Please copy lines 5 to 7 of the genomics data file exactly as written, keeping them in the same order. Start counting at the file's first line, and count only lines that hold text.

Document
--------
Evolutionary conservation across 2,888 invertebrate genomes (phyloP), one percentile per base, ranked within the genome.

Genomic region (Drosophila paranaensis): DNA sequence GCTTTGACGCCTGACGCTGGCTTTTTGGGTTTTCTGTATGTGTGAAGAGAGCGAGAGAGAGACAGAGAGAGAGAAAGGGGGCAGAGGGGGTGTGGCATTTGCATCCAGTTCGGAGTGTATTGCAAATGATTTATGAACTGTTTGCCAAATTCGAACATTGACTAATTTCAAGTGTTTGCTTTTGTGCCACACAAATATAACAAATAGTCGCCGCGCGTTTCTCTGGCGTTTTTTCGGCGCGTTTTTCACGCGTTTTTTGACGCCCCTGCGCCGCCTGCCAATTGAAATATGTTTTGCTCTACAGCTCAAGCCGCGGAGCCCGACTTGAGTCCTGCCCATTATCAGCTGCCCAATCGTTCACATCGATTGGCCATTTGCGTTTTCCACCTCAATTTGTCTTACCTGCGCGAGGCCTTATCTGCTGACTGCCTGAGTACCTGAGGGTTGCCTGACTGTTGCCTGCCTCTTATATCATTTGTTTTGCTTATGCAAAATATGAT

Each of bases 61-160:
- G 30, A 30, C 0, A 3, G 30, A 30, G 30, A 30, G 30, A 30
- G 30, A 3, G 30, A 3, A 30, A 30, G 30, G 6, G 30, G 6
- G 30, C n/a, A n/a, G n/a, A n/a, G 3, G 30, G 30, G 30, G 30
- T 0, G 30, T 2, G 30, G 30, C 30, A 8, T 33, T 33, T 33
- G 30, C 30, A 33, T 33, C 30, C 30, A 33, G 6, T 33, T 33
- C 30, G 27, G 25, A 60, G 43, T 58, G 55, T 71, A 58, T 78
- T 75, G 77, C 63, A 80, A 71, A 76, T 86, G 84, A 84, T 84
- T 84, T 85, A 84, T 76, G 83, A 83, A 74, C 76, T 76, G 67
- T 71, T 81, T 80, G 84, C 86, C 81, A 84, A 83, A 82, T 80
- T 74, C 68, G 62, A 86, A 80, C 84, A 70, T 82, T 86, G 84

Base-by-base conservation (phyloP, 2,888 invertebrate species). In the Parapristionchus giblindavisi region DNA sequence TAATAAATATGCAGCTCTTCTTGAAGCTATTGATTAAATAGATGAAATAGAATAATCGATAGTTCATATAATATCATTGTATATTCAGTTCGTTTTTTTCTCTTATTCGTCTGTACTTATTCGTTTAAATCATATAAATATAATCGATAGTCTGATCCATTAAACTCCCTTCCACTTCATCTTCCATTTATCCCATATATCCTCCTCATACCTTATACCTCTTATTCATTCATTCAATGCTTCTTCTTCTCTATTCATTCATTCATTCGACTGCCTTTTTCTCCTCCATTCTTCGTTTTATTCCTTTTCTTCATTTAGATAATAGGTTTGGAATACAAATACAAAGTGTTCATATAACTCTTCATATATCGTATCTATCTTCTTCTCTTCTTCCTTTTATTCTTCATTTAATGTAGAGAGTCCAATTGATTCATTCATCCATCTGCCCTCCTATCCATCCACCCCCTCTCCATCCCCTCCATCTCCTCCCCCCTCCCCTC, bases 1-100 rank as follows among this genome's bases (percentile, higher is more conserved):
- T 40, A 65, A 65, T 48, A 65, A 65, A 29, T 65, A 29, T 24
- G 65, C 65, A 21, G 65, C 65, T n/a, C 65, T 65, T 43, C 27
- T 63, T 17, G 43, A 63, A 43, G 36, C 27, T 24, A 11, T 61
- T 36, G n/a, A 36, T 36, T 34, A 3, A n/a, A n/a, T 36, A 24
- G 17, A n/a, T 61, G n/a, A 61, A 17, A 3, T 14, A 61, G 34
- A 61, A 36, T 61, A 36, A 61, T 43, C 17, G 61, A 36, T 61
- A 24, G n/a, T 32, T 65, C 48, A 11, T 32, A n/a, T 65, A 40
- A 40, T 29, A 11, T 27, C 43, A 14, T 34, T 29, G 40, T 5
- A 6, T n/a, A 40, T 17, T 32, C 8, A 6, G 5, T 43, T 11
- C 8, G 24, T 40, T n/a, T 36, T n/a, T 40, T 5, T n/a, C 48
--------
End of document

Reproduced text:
- G 30, A 3, G 30, A 3, A 30, A 30, G 30, G 6, G 30, G 6
- G 30, C n/a, A n/a, G n/a, A n/a, G 3, G 30, G 30, G 30, G 30
- T 0, G 30, T 2, G 30, G 30, C 30, A 8, T 33, T 33, T 33